As protests and demonstrations continue around the country (and world) in response to the death of George Floyd, many have questions about what they should do to safely participate.
Some people are reporting being met with force as they protest. Many are concerned that the large numbers of people participating in protests might lead to an increase in COVID-19 cases.
The list below, gathered using expert guidance, outlines what to wear, what to know and what to do at a protest to stay safe.
What to wear to be safe at a protest
Amnesty International has compiled a thorough list of what to wear, bring, and know for a protest. A graphic showing the information has gone viral in the past week as more people attend demonstrations.
When getting ready to go, make sure you have essential supplies such as water, energy-boosting snacks and enough funds for any needs that might arise. Amnesty International also recommends bringing identification and emergency contact information, a watch, paper and a pen to document events, any prescription medication you may need and sanitary products like menstrual pads.
"Avoid using tampons," says the organization. "If you're arrested, you may not have a chance to change."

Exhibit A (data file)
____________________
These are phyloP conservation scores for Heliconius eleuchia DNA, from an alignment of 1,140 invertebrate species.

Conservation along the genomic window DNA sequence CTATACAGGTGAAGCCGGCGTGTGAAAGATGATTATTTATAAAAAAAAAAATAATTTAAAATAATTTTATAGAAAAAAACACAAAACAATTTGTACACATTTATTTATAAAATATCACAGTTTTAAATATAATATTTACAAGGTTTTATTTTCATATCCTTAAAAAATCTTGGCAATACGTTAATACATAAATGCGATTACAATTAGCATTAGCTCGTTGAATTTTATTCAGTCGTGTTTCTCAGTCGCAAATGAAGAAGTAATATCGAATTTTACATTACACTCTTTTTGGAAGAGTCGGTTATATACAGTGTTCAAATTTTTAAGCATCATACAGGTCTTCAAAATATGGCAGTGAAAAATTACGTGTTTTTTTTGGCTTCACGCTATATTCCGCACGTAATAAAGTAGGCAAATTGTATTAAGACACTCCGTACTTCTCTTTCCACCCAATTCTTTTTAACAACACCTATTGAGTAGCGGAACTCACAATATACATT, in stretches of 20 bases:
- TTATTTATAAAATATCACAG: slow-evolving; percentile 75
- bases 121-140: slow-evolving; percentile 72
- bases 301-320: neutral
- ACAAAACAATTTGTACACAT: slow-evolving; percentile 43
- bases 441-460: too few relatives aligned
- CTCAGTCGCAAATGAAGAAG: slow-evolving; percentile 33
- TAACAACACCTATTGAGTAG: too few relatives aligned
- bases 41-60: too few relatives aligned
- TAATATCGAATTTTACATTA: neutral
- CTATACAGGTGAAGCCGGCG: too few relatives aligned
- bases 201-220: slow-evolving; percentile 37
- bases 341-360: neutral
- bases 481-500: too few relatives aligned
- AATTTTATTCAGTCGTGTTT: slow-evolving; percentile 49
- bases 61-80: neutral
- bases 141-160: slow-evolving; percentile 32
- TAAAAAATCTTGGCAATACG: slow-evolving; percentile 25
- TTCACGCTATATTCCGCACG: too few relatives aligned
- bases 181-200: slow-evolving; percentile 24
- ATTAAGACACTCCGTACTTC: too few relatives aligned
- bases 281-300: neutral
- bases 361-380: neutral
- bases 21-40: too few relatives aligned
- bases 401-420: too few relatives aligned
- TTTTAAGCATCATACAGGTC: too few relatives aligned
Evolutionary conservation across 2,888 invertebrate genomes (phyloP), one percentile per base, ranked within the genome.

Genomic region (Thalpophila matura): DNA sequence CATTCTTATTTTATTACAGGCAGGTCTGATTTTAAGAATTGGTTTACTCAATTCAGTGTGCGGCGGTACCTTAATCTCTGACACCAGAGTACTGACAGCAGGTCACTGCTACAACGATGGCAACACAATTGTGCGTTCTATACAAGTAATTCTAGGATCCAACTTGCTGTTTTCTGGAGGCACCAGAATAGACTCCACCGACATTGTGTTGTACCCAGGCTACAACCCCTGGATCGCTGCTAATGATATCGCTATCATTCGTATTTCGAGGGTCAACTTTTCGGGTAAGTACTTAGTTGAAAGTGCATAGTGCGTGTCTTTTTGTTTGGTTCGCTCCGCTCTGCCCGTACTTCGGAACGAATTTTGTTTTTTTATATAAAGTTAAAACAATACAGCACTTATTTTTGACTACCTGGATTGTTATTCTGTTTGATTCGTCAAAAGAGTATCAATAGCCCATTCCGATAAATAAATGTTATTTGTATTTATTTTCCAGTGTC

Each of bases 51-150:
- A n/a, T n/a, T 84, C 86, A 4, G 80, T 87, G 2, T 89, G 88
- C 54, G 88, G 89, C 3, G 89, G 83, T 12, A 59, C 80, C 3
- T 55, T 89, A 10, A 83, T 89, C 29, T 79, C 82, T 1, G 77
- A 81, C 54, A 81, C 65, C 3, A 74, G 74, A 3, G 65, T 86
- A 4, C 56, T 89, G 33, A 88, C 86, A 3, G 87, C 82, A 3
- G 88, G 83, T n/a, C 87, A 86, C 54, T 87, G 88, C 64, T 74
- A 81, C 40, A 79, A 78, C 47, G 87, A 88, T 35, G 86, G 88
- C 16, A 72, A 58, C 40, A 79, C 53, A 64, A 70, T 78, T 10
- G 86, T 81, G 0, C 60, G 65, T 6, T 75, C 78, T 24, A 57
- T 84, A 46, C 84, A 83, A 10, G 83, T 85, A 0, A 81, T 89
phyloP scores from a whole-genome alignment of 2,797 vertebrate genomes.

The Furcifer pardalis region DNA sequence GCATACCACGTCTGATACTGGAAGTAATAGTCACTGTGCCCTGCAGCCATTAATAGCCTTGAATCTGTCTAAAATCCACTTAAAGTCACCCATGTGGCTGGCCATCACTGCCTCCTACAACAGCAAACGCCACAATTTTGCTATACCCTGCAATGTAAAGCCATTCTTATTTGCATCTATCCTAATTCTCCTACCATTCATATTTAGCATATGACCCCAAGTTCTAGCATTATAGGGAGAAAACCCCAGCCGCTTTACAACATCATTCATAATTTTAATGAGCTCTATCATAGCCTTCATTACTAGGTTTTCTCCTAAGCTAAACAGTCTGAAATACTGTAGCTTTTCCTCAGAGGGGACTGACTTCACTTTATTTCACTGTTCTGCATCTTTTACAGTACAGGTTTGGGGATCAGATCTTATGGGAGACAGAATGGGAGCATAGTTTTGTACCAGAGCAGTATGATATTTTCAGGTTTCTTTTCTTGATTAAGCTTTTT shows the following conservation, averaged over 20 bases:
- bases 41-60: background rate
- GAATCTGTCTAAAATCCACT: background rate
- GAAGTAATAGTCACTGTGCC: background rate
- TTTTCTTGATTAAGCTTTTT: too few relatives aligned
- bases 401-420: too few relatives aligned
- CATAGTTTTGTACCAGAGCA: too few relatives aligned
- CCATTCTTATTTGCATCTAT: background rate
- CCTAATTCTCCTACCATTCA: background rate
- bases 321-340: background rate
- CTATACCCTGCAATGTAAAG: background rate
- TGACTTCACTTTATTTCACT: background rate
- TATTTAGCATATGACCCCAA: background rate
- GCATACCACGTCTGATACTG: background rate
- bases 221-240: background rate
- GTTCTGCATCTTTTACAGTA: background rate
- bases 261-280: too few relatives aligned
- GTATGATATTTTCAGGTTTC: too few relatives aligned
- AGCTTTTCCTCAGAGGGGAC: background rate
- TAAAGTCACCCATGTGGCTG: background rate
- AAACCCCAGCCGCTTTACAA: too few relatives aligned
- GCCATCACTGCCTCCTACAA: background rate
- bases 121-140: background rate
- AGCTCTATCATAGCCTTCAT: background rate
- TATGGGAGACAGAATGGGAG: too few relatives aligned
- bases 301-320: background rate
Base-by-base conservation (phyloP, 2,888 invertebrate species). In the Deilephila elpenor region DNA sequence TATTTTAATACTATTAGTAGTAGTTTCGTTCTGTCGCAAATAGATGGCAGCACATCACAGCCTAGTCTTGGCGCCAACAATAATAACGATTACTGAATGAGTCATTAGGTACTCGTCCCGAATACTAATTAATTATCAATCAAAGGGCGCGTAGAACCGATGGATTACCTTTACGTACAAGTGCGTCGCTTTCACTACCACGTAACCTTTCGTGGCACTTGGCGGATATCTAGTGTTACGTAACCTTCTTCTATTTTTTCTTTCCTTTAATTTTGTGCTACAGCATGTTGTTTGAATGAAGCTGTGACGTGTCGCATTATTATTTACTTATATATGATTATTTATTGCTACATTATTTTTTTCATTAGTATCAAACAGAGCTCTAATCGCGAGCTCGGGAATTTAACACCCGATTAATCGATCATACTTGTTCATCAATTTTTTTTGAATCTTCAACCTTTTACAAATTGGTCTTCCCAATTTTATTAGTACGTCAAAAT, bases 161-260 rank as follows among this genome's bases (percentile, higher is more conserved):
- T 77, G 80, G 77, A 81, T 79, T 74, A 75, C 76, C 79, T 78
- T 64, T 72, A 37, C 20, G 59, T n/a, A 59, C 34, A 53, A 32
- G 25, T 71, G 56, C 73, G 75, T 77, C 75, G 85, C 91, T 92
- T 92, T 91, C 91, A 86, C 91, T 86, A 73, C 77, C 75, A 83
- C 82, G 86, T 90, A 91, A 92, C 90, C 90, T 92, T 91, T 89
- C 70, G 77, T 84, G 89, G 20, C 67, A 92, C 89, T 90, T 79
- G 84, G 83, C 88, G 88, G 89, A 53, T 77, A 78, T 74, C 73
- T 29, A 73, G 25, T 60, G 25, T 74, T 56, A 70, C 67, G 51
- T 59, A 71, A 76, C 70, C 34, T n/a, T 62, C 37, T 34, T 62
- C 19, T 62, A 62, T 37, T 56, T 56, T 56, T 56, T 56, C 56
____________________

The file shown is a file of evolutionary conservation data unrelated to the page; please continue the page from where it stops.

The site advises against bringing things that can be easily grabbed or lost, such as jewelry, ties or loose hair. To avoid being strongly affected by tear gas and other chemicals, avoid wearing Vaseline, mineral oil or oil-based sunscreens and moisturizers on skin since they can trap chemicals. Contact lenses can also trap irritating chemicals underneath.
Amnesty International recommends wearing shatter-resistant swimming goggles and an N95 face mask, if available, to protect yourself. If an N95 face mask isn't available, wear a bandana or other cloth mask to cover your mouth. Wear comfortable and protective, closed-toe shoes that you can easily move in, and wear clothes that protect all of your skin to protect from sun and pepper spray. If you can, bring fresh clothes in a plastic bag in case yours are contaminated by chemical agents.
How to slow the spread of COVID-19 while protesting
Peter Pitts, current president of the Center for Medicine in the Public Interest, spoke to TMRW about what to do to slow the spread of COVID-19 while protesting. There have been some concerns that protests may be "super-spreader" events and that the large groups demonstrating might lead to a spike in diagnosed coronavirus cases. While it helps that most of the protests have been taking place outside, Pitts said that the large number of people gathering in one area could lead to increased spread of the virus.
"Having a social conscience doesn't mean ignoring social distancing and other measures to stop COVID-19," Pitts said. "People's emotions are running high and their cause is just, but we can't forget that we are also in the middle of a pandemic."
Pitts noted that since people of color are likely to be disproportionally affected by COVID-19, it's important that protestors take measures to keep themselves and their families safe.